will not suffice to carry this burden.
Rather, the Court requires ‘“significant probative
evidence’” from the nonmovant to dismiss a request for summary judgment. In re Mun. Bond
Reporting Antitrust Litig., 672 F.2d 436, 440 (5th Cir. 1982) (quoting Ferguson v. Nat’l Broad.
Co., 584 F.2d 111, 114 (5th Cir. 1978)). The Court must consider all of the evidence but “refrain
from making any credibility determinations or weighing the evidence.”
Turner v. Baylor
Richardson Med. Ctr., 476 F.3d 337, 343 (5th Cir. 2007).
Defendants move for summary judgment based on the patents-in-suit being invalid under
the on-sale bar doctrine articulated in 35 U.S.C. § 102(b).
Under 35 U.S.C. § 102(b), a patent is invalid if “the invention was . . . in public use or on
sale in this country more than one year prior to the date of the application for patent in the
United States.” 35 U.S.C. § 102(b). In Pfaff v. Wells Electronics, Inc., 525 U.S. 55 (1998), the
Supreme Court established a two-part test for determining when the on-sale bar invalidates a
patent. The Pfaff test requires that more than one year before the date of the patent application,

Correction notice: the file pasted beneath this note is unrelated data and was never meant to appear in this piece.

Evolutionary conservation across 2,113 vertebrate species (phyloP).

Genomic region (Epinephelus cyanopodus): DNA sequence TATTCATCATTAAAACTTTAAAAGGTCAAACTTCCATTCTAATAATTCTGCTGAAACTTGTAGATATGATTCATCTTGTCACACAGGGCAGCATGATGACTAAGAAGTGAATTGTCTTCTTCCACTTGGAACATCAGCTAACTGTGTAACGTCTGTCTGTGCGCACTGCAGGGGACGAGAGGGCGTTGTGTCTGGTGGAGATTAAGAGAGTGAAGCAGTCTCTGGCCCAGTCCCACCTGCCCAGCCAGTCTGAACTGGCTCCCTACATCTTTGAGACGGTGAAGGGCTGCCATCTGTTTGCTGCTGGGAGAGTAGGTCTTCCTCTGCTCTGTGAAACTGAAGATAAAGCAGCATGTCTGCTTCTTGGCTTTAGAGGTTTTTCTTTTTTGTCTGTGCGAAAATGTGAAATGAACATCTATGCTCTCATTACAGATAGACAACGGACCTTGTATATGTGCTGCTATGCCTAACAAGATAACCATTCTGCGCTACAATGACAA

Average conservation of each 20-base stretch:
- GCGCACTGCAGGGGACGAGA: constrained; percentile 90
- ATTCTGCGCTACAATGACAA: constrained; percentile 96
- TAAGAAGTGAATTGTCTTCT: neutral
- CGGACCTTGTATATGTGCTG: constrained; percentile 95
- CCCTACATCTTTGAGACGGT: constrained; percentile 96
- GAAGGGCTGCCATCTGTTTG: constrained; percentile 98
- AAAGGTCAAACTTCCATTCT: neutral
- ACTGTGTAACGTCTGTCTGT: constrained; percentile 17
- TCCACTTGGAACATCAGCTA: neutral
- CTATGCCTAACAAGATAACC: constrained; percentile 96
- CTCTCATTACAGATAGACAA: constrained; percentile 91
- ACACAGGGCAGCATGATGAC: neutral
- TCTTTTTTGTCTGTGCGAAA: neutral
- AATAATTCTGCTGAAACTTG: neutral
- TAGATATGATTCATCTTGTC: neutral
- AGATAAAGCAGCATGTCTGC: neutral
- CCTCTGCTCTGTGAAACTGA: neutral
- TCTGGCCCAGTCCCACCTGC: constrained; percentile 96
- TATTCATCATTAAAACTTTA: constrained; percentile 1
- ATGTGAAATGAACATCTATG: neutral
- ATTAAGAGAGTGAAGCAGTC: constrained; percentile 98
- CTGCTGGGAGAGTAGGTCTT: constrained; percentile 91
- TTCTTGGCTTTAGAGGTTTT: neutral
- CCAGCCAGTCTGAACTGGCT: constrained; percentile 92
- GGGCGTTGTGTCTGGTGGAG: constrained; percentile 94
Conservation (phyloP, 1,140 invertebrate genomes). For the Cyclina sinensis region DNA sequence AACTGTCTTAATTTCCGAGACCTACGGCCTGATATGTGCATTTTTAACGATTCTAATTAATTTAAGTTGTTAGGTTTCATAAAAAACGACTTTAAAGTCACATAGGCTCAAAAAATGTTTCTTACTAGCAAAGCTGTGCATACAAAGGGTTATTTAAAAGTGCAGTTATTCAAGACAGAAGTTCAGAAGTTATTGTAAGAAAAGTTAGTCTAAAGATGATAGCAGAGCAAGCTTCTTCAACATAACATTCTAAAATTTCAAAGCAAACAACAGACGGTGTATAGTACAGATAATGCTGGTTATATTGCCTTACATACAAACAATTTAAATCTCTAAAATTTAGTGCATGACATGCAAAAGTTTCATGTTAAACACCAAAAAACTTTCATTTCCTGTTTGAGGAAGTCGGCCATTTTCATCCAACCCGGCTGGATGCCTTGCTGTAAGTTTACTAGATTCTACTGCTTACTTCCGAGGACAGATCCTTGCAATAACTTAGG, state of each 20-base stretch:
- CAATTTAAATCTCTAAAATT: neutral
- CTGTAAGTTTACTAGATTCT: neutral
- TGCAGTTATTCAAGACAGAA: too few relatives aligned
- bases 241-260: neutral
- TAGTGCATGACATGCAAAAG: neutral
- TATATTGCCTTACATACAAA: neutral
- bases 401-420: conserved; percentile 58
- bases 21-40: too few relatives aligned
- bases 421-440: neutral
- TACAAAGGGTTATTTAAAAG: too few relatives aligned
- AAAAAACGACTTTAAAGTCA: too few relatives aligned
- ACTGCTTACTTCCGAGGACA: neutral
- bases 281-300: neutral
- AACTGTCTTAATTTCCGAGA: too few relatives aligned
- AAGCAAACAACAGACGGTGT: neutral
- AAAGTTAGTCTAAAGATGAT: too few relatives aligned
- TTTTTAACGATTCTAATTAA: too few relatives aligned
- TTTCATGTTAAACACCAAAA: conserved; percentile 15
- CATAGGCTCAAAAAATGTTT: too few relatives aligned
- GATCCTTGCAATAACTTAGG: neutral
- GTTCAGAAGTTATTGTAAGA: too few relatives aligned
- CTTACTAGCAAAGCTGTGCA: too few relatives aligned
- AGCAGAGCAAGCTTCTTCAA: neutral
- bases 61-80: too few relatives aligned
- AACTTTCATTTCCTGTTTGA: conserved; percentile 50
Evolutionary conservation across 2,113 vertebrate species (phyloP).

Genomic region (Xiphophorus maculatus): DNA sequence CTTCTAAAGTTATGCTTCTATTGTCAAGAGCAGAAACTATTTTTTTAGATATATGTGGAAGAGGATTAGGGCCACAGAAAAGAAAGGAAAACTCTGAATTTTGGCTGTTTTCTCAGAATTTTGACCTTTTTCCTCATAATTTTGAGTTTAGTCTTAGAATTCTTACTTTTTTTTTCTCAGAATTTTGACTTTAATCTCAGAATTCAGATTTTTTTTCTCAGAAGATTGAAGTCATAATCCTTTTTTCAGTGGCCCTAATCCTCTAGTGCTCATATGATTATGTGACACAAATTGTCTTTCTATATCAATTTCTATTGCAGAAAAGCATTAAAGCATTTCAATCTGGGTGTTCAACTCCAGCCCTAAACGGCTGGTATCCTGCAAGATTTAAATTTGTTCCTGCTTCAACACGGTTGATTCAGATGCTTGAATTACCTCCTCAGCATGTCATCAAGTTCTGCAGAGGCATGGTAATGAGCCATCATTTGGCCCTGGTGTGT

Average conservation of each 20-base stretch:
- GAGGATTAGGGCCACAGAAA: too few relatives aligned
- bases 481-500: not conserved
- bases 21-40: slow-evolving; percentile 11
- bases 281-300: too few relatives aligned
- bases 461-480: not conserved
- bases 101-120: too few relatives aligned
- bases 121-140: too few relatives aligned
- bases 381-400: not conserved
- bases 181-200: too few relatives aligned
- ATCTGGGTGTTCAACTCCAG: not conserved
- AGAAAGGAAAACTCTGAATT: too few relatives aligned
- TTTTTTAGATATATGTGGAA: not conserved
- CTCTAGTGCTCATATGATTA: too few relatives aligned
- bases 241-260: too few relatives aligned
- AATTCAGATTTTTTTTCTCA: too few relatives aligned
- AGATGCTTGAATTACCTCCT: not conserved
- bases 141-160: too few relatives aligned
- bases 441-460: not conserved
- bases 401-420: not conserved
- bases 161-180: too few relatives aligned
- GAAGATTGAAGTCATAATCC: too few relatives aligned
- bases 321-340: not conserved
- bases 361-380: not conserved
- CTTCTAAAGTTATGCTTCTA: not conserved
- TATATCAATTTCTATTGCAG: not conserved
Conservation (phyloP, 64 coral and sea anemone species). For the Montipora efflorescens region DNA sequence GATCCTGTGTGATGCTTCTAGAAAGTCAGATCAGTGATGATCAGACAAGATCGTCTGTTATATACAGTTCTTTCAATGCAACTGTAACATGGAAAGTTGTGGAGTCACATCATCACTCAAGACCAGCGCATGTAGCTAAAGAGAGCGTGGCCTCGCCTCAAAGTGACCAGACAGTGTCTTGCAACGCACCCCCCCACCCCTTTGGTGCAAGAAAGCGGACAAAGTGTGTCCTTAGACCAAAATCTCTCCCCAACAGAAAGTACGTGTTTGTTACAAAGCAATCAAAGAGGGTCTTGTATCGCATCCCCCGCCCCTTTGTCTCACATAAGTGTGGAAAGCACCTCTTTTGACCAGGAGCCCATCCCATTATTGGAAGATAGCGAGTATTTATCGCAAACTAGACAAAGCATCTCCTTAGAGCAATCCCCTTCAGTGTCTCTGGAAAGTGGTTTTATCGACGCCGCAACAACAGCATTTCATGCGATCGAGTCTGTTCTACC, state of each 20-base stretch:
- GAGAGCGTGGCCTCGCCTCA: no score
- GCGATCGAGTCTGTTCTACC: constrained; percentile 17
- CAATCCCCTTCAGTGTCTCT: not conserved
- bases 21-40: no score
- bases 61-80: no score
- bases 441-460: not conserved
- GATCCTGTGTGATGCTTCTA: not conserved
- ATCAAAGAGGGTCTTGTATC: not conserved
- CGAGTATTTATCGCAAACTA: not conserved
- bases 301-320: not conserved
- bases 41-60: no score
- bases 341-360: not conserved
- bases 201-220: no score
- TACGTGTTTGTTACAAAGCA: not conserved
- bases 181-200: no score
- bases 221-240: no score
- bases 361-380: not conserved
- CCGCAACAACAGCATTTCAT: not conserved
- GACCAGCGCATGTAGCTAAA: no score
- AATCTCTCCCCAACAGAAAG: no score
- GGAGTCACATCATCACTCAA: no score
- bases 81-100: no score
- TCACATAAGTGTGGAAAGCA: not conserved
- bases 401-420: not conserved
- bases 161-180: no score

the invention (1) be the subject of a commercial sale or offer for sale; and (2) be ready for
patenting. Id. at 66–67. The “critical date” for assessing the validity of a patent is the date that
falls one year before the date the patent application was filed or the date a patent application
claims priority. Here, the parties agree the critical date is November 3, 2002 because each of the
patents-in-suit claim priority to November 3, 2003 patent application. Determining whether an
invention is “on-sale” within the meaning of Section 102(b) is a question of law based on
underlying facts. Dana Corp. V. Am. Axle & Mfg., Inc., 279 F.3d 1372, 1375 (Fed. Cir. 2002)
(citing Intel Corp. v. Int’l Trade Comm’m, 946 F.2d 821, 829 (Fed. Cir. 1991)). Issued patents
generally enjoy a presumption of validity. Ruiz v. A.B. Chance Co., 234 F.3d 654, 662 (Fed. Cir.
2000). Defendants bear the burden of proving invalidity by clear and convincing evidence, and
the burden never shifts to Tech Pharmacy to prove validity.
Defendants assert Tech Pharmacy sold and offered to sell pharmacy services to long-term
care facilities using its KVM Envoy machine (“Envoy”). Defendants refer to alleged sales to
Country Village Care, Gulf Health Care Center, Pine Tree Lodge, and the Rosemont facilities